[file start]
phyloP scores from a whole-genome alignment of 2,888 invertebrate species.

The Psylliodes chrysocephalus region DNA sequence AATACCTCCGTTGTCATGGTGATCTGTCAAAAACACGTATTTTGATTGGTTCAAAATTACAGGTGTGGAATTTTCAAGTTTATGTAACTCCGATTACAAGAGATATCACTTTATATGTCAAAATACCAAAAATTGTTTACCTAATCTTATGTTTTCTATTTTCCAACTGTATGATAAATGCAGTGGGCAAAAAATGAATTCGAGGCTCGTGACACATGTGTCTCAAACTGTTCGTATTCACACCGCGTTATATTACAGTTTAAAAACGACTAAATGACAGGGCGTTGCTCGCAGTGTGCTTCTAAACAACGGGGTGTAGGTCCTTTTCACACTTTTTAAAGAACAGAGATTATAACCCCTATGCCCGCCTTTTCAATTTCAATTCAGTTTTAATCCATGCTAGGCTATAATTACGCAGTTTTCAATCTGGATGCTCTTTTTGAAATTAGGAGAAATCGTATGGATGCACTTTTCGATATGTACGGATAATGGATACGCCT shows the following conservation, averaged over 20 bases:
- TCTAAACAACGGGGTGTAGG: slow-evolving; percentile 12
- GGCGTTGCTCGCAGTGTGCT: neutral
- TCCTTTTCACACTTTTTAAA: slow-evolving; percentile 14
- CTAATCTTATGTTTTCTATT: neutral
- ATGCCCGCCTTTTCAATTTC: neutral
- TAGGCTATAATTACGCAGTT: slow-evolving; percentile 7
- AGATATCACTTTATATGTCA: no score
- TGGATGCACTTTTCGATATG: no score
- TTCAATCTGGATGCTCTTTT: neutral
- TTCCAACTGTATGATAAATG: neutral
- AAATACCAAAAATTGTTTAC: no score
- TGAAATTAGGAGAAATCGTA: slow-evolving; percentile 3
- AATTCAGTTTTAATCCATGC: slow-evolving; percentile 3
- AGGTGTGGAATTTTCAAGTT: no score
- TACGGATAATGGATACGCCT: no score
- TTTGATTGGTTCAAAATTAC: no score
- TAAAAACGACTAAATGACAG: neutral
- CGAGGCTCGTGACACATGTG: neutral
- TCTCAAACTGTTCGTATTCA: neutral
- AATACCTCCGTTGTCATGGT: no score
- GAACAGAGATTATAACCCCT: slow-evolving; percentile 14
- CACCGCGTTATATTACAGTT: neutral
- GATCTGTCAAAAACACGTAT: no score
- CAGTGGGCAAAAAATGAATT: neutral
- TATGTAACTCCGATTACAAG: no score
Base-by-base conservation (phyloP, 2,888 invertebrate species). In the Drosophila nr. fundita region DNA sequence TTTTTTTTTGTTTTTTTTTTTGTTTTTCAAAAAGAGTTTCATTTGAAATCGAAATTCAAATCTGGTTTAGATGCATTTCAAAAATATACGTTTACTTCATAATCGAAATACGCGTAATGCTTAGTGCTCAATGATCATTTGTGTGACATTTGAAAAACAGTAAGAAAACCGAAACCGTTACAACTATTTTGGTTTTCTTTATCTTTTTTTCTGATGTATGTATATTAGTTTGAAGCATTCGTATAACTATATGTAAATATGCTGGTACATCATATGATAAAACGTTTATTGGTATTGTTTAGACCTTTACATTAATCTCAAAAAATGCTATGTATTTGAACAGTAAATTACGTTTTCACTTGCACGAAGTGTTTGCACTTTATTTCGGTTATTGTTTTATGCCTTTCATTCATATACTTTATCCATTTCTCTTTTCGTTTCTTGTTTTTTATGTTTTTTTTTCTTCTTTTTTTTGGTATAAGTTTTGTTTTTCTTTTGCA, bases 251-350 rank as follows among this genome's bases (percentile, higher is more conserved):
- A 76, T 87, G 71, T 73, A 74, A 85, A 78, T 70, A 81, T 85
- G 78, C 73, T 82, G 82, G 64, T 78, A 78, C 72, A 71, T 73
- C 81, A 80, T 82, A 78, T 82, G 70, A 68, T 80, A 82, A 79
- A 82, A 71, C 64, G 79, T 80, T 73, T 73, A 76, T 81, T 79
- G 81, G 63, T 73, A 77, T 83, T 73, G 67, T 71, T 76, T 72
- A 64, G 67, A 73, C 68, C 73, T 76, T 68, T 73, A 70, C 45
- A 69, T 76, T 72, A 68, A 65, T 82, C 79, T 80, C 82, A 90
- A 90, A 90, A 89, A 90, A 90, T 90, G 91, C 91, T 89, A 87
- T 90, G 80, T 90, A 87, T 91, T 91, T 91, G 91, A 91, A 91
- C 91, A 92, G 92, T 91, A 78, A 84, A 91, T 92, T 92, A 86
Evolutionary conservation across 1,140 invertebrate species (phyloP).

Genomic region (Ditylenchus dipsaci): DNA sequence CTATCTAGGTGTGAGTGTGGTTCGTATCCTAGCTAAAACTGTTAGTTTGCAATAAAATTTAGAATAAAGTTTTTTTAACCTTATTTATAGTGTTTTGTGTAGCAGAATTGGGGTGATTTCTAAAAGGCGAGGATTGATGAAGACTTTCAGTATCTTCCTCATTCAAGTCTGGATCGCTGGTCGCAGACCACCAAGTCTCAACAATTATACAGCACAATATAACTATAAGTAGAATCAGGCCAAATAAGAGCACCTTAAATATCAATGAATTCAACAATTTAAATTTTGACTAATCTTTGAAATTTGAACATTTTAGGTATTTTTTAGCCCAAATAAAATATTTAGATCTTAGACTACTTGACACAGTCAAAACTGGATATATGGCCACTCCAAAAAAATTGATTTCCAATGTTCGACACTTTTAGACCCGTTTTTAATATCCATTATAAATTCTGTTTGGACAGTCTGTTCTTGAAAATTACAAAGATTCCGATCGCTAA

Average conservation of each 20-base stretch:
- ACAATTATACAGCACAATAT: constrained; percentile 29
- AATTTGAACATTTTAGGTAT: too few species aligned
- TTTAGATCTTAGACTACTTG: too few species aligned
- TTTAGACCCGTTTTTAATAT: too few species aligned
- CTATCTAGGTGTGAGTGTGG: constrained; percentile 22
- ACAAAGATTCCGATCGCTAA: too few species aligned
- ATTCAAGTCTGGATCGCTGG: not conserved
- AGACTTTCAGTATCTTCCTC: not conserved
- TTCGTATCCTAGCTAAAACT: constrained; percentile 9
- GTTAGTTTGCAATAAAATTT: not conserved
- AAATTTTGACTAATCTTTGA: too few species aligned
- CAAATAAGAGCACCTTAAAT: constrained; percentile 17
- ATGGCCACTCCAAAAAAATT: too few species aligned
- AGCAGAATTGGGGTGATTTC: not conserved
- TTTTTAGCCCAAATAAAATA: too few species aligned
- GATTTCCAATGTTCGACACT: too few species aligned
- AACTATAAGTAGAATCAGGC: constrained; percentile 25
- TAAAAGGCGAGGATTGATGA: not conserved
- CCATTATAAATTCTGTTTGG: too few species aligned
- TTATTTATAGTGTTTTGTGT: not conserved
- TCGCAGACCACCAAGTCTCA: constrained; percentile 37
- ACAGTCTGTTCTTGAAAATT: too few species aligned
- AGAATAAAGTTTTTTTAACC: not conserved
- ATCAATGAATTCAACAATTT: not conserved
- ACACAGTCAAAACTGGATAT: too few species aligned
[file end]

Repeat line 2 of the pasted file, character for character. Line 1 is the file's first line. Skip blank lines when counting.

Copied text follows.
The Psylliodes chrysocephalus region DNA sequence AATACCTCCGTTGTCATGGTGATCTGTCAAAAACACGTATTTTGATTGGTTCAAAATTACAGGTGTGGAATTTTCAAGTTTATGTAACTCCGATTACAAGAGATATCACTTTATATGTCAAAATACCAAAAATTGTTTACCTAATCTTATGTTTTCTATTTTCCAACTGTATGATAAATGCAGTGGGCAAAAAATGAATTCGAGGCTCGTGACACATGTGTCTCAAACTGTTCGTATTCACACCGCGTTATATTACAGTTTAAAAACGACTAAATGACAGGGCGTTGCTCGCAGTGTGCTTCTAAACAACGGGGTGTAGGTCCTTTTCACACTTTTTAAAGAACAGAGATTATAACCCCTATGCCCGCCTTTTCAATTTCAATTCAGTTTTAATCCATGCTAGGCTATAATTACGCAGTTTTCAATCTGGATGCTCTTTTTGAAATTAGGAGAAATCGTATGGATGCACTTTTCGATATGTACGGATAATGGATACGCCT shows the following conservation, averaged over 20 bases: